Kirtan is the communal call-and-response chanting
over and over, of the many names of the
Hindu gods and goddesses.
The practice is to become one with them.
It is an offering of spirit and feeling, a
prayer; a devotional practice set to music.
Chanting (Kirtan) is a part of
the path of Devotional (Bhakti) Yoga.
When we see the beauty of our own being we are seeing the beauty of the 'Being
that is the One' of which we are all a part. And when we turn towards that One,
love is the natural reaction of the heart.
God or Guru is an endless ocean of love truth and presence. First we may hear
the distant roar of the crashing waves of the ocean and we're drawn to that
sound. As we get closer, we can smell the ocean air and taste the sweet
moisture. When we reach the beach and see the ocean for the first time, we're
transfixed by the vastness and Beauty. We run and we dive in and enjoy the
freedom that comes from this ecstasy. Finally we merge with that ocean of love
and somehow find ourselves back on the shore, returning to ourselves so that we
can share the experience with others.
Those that have returned have given us these Names of God. These Names are the
sound of the surf of that Ocean of Love. They hold the power to help us find our
way back to that ocean. We don't have to create anything; we don't have to
manufacture any emotions or feelings. We can't make it happen. It already is.
All we have to do is Remember. Everyone has their own path to this beach, to the
Ocean, but we all wind up in the same place. There is only one...One.
Satsang is where people gather together to remember, to turn within and find
their own inner path to the One. When we gather together to sing like this we
are helping each other find our own paths. We all must travel this path by
ourselves because each of us is our own path. All these paths wander on in their
own way, but in truth we are all traveling together and until the last of us
arrives we will all keep traveling. So let's sing!
- Krishna Das
Krishna Das is the
preeminent western practitioner of the Kirtan. "Sharing his heart through music
and chanting is the basis of Krishna Das' own spiritual work; his way of serving
the Divine within himself and others."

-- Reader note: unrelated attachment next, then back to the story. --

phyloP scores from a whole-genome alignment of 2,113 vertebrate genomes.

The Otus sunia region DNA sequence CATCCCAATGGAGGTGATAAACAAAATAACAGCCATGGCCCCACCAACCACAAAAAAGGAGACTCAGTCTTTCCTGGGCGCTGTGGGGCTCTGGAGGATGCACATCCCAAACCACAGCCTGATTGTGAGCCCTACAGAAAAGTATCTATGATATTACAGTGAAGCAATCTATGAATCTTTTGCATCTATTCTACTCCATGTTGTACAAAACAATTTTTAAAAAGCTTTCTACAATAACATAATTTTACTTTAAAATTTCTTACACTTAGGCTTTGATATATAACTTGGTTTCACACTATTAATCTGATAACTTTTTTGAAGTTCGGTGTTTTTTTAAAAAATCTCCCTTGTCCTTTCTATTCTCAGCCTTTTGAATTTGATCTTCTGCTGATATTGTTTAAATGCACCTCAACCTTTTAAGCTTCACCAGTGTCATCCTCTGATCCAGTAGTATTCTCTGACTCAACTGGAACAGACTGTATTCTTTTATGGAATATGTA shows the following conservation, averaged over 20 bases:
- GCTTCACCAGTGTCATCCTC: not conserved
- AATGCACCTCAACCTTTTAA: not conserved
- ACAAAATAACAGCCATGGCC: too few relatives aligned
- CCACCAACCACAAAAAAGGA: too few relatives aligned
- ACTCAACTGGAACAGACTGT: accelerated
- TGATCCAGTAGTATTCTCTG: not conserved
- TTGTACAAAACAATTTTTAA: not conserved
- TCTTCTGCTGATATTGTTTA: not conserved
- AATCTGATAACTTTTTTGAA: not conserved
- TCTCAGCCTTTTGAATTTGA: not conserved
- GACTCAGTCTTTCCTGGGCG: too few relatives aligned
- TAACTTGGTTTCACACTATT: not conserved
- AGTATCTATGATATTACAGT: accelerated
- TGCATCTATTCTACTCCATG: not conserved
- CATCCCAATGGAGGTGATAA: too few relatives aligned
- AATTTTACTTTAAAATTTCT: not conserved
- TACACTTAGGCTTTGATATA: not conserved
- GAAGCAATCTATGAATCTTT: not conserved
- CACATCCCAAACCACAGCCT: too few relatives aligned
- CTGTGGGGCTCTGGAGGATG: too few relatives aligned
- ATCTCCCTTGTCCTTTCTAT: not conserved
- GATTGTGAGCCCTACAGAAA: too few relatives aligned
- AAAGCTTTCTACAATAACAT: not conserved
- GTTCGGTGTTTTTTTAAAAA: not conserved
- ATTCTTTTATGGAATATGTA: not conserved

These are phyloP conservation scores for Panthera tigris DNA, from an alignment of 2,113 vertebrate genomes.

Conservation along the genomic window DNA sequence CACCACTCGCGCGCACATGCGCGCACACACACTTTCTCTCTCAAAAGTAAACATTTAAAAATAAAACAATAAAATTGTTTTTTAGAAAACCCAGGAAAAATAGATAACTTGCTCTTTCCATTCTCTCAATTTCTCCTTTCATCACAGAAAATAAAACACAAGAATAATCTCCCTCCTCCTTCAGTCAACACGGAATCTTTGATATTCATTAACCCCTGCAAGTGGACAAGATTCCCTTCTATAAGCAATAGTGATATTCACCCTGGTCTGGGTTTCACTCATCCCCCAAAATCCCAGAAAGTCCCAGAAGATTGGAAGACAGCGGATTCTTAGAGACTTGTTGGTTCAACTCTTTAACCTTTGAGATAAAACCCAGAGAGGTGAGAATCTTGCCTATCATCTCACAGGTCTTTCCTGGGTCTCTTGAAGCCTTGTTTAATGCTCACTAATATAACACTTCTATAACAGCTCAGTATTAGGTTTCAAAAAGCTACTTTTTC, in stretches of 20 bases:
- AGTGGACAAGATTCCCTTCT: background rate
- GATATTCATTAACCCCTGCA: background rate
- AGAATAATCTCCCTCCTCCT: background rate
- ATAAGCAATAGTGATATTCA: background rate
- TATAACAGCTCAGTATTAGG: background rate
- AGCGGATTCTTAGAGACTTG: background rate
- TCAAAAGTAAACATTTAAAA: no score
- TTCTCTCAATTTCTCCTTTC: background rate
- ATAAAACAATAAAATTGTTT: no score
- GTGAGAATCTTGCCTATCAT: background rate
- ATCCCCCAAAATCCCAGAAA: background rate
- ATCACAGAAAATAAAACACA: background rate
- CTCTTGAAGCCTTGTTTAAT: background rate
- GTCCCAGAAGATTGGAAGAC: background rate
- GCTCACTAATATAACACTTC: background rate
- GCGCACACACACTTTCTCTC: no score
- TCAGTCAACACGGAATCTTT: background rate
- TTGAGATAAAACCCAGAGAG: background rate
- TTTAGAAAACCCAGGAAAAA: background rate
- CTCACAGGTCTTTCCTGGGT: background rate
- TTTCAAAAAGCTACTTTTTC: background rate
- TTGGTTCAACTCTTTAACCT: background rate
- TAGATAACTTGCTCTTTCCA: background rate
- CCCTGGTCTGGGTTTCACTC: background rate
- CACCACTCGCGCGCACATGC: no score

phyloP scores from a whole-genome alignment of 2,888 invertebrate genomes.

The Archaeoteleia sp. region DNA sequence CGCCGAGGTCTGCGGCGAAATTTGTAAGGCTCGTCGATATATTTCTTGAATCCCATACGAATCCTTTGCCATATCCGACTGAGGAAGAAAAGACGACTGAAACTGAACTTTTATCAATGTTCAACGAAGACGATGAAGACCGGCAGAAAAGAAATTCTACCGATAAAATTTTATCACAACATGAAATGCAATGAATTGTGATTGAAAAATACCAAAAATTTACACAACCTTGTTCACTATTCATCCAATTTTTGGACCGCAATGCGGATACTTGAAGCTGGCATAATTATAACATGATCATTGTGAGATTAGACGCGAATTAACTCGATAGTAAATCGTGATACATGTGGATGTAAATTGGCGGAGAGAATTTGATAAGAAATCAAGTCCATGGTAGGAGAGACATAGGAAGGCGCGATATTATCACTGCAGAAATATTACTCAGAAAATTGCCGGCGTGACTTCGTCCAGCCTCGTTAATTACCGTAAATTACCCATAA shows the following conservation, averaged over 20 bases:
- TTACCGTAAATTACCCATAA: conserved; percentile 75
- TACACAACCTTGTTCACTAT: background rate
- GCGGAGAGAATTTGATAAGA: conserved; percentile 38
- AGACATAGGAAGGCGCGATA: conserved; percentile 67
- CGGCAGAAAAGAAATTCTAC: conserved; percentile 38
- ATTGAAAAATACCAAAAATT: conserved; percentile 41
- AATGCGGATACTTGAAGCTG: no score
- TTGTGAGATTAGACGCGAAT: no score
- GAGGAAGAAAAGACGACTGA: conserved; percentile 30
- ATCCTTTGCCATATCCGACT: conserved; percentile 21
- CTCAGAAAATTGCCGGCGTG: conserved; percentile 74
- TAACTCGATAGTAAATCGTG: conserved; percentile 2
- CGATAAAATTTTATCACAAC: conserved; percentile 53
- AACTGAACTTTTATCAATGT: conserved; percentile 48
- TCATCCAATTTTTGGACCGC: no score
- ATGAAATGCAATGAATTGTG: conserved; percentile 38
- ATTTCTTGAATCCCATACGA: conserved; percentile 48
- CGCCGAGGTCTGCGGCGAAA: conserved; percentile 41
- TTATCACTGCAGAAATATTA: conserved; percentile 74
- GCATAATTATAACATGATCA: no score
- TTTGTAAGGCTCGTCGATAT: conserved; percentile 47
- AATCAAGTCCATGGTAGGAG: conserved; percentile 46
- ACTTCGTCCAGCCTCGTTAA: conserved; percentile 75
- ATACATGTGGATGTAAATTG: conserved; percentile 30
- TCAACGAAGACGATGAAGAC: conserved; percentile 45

'And when he sees me
in all and sees all in me,
Then I never leave him and he never leaves me.
And he, who in this oneness of love
Loves me in whatever he sees,
Wherever this man may live,
In truth, he lives in me...'
Krishna Das' website
"Om Namah Shivaya," we chanted:
'Om', the primordial sound of the universe; 'Namah', to honor or bow to; and
'Shivaya', Divine consciousness: "The Divine in me honors the Divine in you."
Om Namah Shivaya
Shivaya namaha, Shivaya namah om
Shivaya namaha, namaha Shivaya
Shambhu Shankara namah Shivaya,
Girija Shankara namah Shivaya
(Arunachala Shiva namah Shivaya)
Om Namah Shivaya - Sample - Amazon.com
This chant is to Shiva and it basically
translates as “I bow to Shiva.”
Girija is a name of the Goddess in her form as Shiva’s wife
and indicates the union of male and female energy in the Oneness.
Arunachala is a sacred mountain in south
The great saint Ramana Maharshi passed his whole life on or around this mountain
and worshipped it as an actual manifestation of God, the Self of All.
"Om Namah Shivaya" is one of the most
powerful of Sanskrit mantras - phrases designed to create a transformation in
consciousness. This mantra begins with the primordial sound "OM". "Namah" means
"to bow" or "to honor". In Hinduism, "Shiva" is that aspect of the Divine which
breaks down or brings to a close the creative cycle of Creation, Destruction and
Recreation. The mantra may be experienced as an appeal to God as the destroyer
of our illusion and ignorance that stands in the way of perfect union and
Listen to excerpts from Krishna Das' album 'Pilgrim Heart'